Rotational Deformity, Part 1
This month’s blog focuses on rotational deformities and is one of a two part series on the condition. Fifty years ago, Dr. Hughston, one of the founding fathers of American Sports Medicine, imparted a vernacular term for rotational deformities of the lower extremity – “Miserable Malalignment.”
A rotational deformity in adults can often be difficult to diagnose. Before finding an orthopedic specialist who can identify this condition, some patients may, unfortunately, undergo years of ineffective treatments and physical limitations.
Rotational deformities can frequently occur in childhood, evidenced by the appearance of their toes either pointed in (in-toeing) or out (out-toeing), and if caused as a part of normal development generally corrects itself once the child is weight bearing – without long lasting impact to the musculoskeletal system.
If the deformity is caused by another problem, it may persist into adulthood and become increasingly more difficult to identify.
The rotation comes from a rotation of either the femur (upper leg bone) or the tibia (lower leg bone). The deformity generally affects both legs and can often be a combination of angular and rotational components.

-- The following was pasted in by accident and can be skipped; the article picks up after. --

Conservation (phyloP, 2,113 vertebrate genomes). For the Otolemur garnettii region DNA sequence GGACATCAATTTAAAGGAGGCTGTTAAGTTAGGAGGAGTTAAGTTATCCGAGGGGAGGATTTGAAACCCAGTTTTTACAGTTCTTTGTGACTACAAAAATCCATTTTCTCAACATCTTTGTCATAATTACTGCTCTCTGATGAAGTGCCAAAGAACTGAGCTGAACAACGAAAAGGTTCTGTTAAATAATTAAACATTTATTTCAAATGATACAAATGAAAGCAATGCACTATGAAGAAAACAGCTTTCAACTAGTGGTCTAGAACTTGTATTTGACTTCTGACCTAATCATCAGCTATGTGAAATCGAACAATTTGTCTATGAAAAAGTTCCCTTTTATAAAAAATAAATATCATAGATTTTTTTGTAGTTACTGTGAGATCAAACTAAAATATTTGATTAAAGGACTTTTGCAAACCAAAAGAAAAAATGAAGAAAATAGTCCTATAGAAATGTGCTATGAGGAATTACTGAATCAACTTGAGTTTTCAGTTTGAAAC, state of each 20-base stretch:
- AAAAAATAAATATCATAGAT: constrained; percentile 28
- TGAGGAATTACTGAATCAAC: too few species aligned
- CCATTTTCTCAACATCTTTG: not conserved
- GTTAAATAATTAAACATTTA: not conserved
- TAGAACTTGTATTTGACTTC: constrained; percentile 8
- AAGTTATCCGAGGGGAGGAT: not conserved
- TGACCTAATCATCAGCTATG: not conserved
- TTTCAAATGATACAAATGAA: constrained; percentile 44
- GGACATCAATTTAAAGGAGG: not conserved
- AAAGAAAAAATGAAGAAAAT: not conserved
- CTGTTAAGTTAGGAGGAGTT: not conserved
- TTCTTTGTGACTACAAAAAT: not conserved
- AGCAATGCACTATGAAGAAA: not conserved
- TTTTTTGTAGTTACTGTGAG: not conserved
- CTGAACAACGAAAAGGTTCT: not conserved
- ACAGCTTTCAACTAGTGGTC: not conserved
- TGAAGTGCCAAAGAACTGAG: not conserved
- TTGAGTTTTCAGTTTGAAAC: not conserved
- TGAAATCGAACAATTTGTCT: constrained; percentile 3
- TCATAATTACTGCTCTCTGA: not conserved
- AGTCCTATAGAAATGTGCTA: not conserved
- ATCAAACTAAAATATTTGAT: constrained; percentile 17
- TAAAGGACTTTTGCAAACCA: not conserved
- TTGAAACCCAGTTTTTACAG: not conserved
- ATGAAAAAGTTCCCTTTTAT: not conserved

The rotational component of combined deformities can be diagnosed by a careful physical examination, quantified and confirmed by a specially done CT or MRI scan.
The four types of rotational deformities include:
- Internal Tibial Torsion (ITT)
- External Tibial Torsion (ETT)
- Internal Femoral Torsion (IFT)
- External Femoral Torsion (EFT)
Treating Rotational Deformity
There are both surgical and nonsurgical treatments for rotational deformity. The right treatment for each patient will depend on the type and severity of their deformity, as well as previous treatments they may have undergone.
In Part 2, we’ll discuss some of the surgical treatments proving effective today in addressing rotational deformities.
(Malalignments can cause a number of problems in the interconnected musculoskeletal system – from the neck and back to the foot and ankle. Proper diagnosis and correction is key to overall well being.)